Drought Reveals 3400-Year-Old Urban Center of the Mitanni Empire
The Kingdom of Mitanni, also known as Hurri to the Hittites, Hanigalbat or Hani-Rabbat to the Assyrians, and Maryannu, Nahrin or Mitanni to Egyptians, was a powerful nation around the 16th century BC that stretched over portions of present-day Syria, Iraq, and Turkey.
Although it was believed to be a substantial regional power for a time, not a lot is known about it today compared to other ancient nations of the time. Part of the reason is that no native sources for the history of Mitanni have been discovered yet.
Now, a team of German and Kurdish archaeologists has uncovered a 3400-year-old Mitanni Empire-era city once located on the Tigris River. The settlement emerged from the waters of the Mosul reservoir earlier this year as water levels fell rapidly due to extreme drought in Iraq. The extensive city with a palace and several large buildings could be ancient Zakhiku – believed to have been an important center in the Mitanni Empire (ca. 1550-1350 BC).
Bronze Age city resurfaced due to drought
Iraq is one of the most affected countries in the world by climate change. The south of the country in particular has been suffering from extreme drought for months. To prevent crops from drying out, large amounts of water have been drawn down from the Mosul reservoir – Iraq’s most important water storage – since December. This led to the reappearance of a Bronze Age city that had been submerged decades ago without any prior archaeological investigations. It is located at Kemune in the Kurdistan Region of Iraq.
This unforeseen event put archaeologists under sudden pressure to excavate and document at least parts of this large, important city as quickly as possible before it was resubmerged. The Kurdish archaeologist Dr. Hasan Ahmed Qasim, chairman of the Kurdistan Archeology Organization, and the German archaeologists Jun.-Prof. Dr. Ivana Puljiz, University of Freiburg, and Prof. Dr. Peter Pfälzner, University of Tübingen, spontaneously decided to undertake joint rescue excavations at Kemune. These took place in January and February 2022 in collaboration with the Directorate of Antiquities and Heritage in Duhok (Kurdistan Region of Iraq).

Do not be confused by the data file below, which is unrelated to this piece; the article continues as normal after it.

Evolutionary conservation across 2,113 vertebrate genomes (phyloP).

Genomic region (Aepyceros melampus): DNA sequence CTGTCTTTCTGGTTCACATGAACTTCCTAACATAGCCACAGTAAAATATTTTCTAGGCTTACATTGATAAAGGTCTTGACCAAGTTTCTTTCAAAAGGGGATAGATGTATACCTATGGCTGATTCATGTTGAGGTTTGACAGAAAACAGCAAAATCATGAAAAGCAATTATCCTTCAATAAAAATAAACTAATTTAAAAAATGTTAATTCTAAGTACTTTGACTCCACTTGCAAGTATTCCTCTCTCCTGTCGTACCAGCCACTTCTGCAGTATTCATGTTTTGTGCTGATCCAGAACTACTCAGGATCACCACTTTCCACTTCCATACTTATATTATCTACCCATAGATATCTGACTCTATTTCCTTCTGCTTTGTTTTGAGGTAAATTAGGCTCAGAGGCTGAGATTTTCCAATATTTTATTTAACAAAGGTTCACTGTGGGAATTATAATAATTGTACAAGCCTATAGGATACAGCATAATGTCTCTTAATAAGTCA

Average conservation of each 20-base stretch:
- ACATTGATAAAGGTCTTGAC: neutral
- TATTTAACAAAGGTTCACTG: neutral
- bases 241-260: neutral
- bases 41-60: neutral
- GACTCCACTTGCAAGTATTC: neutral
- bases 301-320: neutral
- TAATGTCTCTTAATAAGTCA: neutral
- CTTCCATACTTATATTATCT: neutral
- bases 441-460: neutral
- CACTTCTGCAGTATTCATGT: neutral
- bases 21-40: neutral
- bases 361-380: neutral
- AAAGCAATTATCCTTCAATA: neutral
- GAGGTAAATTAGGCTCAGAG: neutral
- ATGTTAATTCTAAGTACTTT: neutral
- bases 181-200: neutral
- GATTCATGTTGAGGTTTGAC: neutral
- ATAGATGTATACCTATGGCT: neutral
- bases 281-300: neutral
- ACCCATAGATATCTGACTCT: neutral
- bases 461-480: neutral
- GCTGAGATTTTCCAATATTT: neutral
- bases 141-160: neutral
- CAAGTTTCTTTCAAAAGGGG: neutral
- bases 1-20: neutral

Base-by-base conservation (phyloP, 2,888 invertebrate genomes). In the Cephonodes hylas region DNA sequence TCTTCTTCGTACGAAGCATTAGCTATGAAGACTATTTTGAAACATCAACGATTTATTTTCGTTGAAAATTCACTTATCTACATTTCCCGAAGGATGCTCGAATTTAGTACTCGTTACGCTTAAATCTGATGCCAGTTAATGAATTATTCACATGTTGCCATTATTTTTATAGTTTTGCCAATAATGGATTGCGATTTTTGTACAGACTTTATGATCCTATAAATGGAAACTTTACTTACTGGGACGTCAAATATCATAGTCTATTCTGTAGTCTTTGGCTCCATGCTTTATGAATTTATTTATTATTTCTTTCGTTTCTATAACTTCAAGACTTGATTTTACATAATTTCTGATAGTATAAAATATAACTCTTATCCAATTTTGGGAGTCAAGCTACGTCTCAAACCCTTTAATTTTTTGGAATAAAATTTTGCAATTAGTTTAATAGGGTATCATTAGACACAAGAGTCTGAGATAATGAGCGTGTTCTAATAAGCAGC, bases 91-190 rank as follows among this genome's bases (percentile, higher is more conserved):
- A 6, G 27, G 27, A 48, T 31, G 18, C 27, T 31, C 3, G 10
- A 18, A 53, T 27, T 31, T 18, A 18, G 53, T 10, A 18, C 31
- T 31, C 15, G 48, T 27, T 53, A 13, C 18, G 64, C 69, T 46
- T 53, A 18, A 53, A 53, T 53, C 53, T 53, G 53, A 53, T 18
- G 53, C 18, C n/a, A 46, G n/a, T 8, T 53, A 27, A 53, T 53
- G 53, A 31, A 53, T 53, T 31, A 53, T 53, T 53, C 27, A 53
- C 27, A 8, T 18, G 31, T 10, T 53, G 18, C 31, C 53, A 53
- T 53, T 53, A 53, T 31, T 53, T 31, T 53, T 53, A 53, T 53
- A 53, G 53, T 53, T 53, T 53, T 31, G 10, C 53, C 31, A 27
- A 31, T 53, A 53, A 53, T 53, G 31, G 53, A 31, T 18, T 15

Fritz Thyssen Foundation supported excavations
A team for the rescue excavations was put together within days. Funding for the work was obtained at short notice from the Fritz Thyssen Foundation through the University of Freiburg. The German-Kurdish archaeological team was under immense time pressure because it was not clear when the water in the reservoir would rise again.
Massive fortification, multi-story storage building, industrial complex
Within a short time, the researchers succeeded in largely mapping the city. In addition to a palace, which had already been documented during a short campaign in 2018, several other large buildings were uncovered – a massive fortification with walls and towers, a monumental, multi-story storage building, and an industrial complex. The extensive urban complex dates to the time of the Empire of Mitanni (approx. 1550-1350 BC), which controlled large parts of northern Mesopotamia and Syria.
“The huge magazine building is of particular importance because enormous quantities of goods must have been stored in it, probably brought from all over the region,” says Puljiz. Qasim concludes, “The excavation results show that the site was an important center in the Mitanni Empire.”
The research team was stunned by the well-preserved state of the walls – sometimes to a height of several meters – despite the fact that the walls are made of sun-dried mud bricks and were under water for more than 40 years. This good preservation is due to the fact that the city was destroyed in an earthquake around 1350 BC, during which the collapsing upper parts of the walls buried the buildings.
Ceramic vessels with over 100 cuneiform tablets
Of particular interest is the discovery of five ceramic vessels that contained an archive of over 100 cuneiform tablets. They date to the Middle Assyrian period, shortly after the earthquake disaster struck the city. Some clay tablets, which may be letters, are even still in their clay envelopes. The researchers hope this discovery will provide important information about the end of the Mitanni-period city and the beginning of Assyrian rule in the region. “It is close to a miracle that cuneiform tablets made of unfired clay survived so many decades underwater,” Pfälzner says.
Conservation project to prevent damage by rising water
To avert further damage to the important site by the rising water, the excavated buildings were completely covered with tight-fitting plastic sheeting and covered with gravel fill as part of an extensive conservation project funded by the Gerda Henkel Foundation. This is intended to protect the walls of unbaked clay and any other finds still hidden in the ruins during times of flooding. The site is now once more completely submerged.